Buildings less than sixty years old do not enjoy immediate heritage status in South Africa, leaving the door open for the destruction of landmark buildings from post-war period. Looking at the fate of three iconic modernist buildings in Cape Town, Heinrich Wolff argues the case for their appreciation and protection

Key examples of modern architecture produced in the years after 1950 are currently under threat of destruction in South Africa. I personally feel growing concern when I hear that more and more great buildings from this era may soon be defaced or demolished. As an important part of our cultural heritage, the continued loss or threat of destruction of these buildings points to a growing void in our collective consciousness. At a primary level these buildings are a record of the artistic endeavours of an era, at another level larger social, political and cultural attitudes can be read from the structures because of the public nature of architecture.

Is this destruction acceptable, understandable or justifiable? Can the intentions to alter or destroy be attributed to considered positions, or are we looking at a case of neglect or greed? This article aims to investigate the causes underlying this phenomenon, offering case studies in support of the argument that in most instances the problems leading to defacement and demolition are largely a function of intellectual or physical neglect, and have very little to do with insurmountable problems in the buildings themselves.

The threat of demolition or alteration to key examples of post 1950s structures originates, in my view, from four main sources. The first is a general insight and relates to the perception of uselessness: when an old building falls into disuse its owner can claim that the building does not support contemporary demands and therefore needs to be adjusted or replaced. Change in ownership is also a contributing factor, a new owner may claim that the building is incompatible with an intended new use or may want to exploit planning rights attributed to the land and therefore want to alter or demolish the building. However, uselessness is no measure of heritage value.

A second factor relates to the perceived value of era-specific architecture. Generally speaking, new buildings enjoy a popularity that fades over time, only to be rediscovered several decades later. This point is illustrated by the general destruction of Victorian architecture across South Africa in the two decades following 1950, followed more recently by its contemporary acceptance as historically valuable. The inability of society in general and the heritage authorities in particular to appreciate the cultural value of recent heritage constitutes a great threat, since an initial misjudgement of value can, at worst, totally destroy and, at best, reduce to insignificance an entire layer of the nation’s heritage.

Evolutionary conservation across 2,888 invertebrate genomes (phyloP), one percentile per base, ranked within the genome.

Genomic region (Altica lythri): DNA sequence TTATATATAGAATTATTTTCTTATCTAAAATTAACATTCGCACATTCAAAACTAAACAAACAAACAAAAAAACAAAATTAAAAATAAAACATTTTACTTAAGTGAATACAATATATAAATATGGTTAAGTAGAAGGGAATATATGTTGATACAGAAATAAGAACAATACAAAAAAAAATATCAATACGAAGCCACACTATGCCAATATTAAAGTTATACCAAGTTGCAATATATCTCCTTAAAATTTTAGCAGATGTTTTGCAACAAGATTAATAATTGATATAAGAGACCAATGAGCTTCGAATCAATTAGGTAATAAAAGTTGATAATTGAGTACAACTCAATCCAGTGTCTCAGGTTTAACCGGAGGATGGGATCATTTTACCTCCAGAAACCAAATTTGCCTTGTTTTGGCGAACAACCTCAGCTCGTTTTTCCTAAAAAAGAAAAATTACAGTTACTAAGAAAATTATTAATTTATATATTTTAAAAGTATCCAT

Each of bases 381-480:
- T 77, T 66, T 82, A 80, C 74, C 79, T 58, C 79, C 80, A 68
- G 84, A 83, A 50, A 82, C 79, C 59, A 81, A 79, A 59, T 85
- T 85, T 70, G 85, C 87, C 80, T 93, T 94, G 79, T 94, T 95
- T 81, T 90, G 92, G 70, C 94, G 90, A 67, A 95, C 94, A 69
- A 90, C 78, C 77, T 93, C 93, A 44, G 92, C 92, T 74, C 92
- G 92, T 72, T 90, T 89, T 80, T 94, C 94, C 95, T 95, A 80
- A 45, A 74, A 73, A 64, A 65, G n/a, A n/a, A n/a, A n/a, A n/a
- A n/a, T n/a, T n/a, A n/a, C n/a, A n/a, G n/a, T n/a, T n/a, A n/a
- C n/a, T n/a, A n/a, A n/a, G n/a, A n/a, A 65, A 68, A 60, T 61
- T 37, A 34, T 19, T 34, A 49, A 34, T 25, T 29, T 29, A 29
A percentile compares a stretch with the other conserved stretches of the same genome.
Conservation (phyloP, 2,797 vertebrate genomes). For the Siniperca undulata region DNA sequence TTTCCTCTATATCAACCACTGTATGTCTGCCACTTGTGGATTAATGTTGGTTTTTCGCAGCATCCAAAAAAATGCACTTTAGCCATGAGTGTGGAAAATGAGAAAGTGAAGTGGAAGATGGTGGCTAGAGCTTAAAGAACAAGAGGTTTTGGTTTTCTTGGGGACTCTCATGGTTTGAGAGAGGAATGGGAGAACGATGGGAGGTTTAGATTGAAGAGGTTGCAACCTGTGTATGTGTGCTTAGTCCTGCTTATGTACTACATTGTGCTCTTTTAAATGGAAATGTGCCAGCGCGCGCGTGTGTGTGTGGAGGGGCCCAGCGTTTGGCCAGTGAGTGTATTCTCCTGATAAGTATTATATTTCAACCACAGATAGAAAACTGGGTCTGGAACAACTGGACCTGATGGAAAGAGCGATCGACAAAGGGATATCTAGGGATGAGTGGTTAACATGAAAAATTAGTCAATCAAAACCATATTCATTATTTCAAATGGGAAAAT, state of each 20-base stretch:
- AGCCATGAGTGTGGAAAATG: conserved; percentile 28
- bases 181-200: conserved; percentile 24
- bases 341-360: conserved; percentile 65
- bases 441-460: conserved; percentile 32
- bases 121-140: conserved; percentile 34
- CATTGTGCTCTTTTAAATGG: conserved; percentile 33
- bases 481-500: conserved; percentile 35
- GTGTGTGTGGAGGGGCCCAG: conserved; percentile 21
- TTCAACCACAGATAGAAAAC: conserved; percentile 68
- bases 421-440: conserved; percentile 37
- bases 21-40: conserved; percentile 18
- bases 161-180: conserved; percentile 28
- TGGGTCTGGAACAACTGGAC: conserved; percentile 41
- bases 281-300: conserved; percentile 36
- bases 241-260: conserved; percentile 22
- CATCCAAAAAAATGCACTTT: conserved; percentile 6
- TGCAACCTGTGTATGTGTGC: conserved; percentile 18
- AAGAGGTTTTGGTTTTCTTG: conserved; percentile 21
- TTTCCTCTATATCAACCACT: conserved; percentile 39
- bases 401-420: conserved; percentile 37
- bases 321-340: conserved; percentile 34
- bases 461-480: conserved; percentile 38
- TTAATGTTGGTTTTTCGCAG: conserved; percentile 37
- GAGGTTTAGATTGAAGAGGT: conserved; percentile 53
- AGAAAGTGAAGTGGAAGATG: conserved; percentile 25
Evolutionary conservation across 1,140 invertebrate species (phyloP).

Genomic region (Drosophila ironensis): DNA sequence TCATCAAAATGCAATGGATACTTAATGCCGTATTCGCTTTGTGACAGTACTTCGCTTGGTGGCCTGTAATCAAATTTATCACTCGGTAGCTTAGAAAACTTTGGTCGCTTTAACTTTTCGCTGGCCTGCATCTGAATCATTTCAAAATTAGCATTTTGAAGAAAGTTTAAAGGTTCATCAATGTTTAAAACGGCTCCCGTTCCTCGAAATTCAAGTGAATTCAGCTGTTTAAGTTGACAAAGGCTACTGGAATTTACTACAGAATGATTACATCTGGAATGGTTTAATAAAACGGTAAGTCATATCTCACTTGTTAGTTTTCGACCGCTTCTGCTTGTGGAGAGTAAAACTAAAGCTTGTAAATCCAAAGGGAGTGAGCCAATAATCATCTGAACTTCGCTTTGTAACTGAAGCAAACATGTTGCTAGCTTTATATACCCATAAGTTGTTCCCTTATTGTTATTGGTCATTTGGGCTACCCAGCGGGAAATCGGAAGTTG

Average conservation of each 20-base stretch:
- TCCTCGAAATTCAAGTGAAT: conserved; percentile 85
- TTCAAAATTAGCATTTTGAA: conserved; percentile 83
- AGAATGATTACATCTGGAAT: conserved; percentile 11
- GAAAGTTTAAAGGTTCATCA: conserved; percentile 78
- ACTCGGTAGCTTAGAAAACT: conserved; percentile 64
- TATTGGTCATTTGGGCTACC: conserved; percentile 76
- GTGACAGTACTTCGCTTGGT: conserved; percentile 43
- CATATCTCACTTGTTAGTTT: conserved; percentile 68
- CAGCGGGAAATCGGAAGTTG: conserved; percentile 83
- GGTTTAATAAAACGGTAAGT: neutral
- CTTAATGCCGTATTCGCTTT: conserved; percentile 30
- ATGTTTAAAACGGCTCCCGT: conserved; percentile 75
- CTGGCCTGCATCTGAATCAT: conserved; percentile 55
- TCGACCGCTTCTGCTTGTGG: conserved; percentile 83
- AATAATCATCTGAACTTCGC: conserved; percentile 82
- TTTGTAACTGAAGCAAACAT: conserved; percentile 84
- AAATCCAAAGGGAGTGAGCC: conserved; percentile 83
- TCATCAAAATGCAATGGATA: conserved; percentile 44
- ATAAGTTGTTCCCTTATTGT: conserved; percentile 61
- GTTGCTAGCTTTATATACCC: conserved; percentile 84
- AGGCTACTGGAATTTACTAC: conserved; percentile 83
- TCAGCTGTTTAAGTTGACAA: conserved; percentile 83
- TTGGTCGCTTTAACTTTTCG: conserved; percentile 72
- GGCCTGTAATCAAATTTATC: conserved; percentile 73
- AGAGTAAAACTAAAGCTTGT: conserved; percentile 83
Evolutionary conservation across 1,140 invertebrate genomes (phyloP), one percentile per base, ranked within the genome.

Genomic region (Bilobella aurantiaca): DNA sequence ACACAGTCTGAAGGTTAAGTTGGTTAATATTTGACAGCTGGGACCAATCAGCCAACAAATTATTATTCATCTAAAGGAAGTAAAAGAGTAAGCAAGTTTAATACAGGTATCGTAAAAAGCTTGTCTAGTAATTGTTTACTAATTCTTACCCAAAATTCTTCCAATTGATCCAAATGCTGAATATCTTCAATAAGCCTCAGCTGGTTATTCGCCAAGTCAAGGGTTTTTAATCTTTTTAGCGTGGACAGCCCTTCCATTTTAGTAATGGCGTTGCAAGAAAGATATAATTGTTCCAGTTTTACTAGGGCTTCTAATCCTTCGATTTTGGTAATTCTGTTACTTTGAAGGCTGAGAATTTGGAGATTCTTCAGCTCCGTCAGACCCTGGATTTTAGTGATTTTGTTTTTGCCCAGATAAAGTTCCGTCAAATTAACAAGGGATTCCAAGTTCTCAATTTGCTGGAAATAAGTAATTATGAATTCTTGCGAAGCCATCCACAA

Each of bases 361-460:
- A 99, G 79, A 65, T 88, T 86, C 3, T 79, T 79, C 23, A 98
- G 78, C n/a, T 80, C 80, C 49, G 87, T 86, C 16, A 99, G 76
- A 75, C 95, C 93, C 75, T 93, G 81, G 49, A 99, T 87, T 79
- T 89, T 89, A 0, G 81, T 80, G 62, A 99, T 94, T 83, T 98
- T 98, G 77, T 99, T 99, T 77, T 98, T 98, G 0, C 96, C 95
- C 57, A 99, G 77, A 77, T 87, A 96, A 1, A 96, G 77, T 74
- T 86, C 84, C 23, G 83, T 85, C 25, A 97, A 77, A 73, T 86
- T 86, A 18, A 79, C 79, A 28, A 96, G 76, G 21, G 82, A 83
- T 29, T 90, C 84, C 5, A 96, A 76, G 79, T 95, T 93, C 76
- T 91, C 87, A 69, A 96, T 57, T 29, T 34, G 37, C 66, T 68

The third threat is born out of commercial speculation. During our recent economic boom many property owners considered the benefits of developing residual bulk, which the original building did not use. Often this bulk lies above the building; in the process of adding more floors, the facades invariably get altered too. Sometimes complete demolition would facilitate the most profitable redevelopment.

Finally, the fact that owners may want to change their buildings is a natural and necessary process of adaptation over time and does not present any threat to society if the necessary safeguards are in place. But perhaps most importantly, the current exercise of heritage legislation is itself, paradoxically, a threat to post 1950s buildings. The National Heritage Resources Act (1999) provides automatic protection of structures older than 60 years. If a building is less than 60 years old it enjoys no consideration for protection except unless it is listed or exceeds certain size parameters prescribed by the Heritage Act.This is where the real trouble lies: there are no listed buildings younger than 60 years. In other words, all buildings less than 60 years old are vulnerable to the subjective or (worse still) uninformed judgement of a heritage authority charged with the responsibility to decide whether issues of heritage value are at stake. With heritage authorities are under-resourced and therefore unable to perform their listing duties,coupled with inaction by non-governmental organisations in contributing to the listing process, the situation is unlikely to improve soon.

Since the size parameters of the Heritage Act do not activate compulsory heritage impact assessments it is a matter of individual judgement as to whether further investigation into the value of a building is warranted. In my view the Heritage Act was written with the assumption that general protection of post 1950s buildings would occur through listing processes. Since this is not happening, and it will be some time before comprehensive and thorough lists emerge, the heritage authorities have an increased duty of care to consider whether heritage assessments are required.

Three examples from Cape Town will illustrate my point, but the issues raised are indicative of a national trend.

Broadway House, Heerengracht Street, Cape Town
Architect: Roy Kantorowich in association with Norman Hanson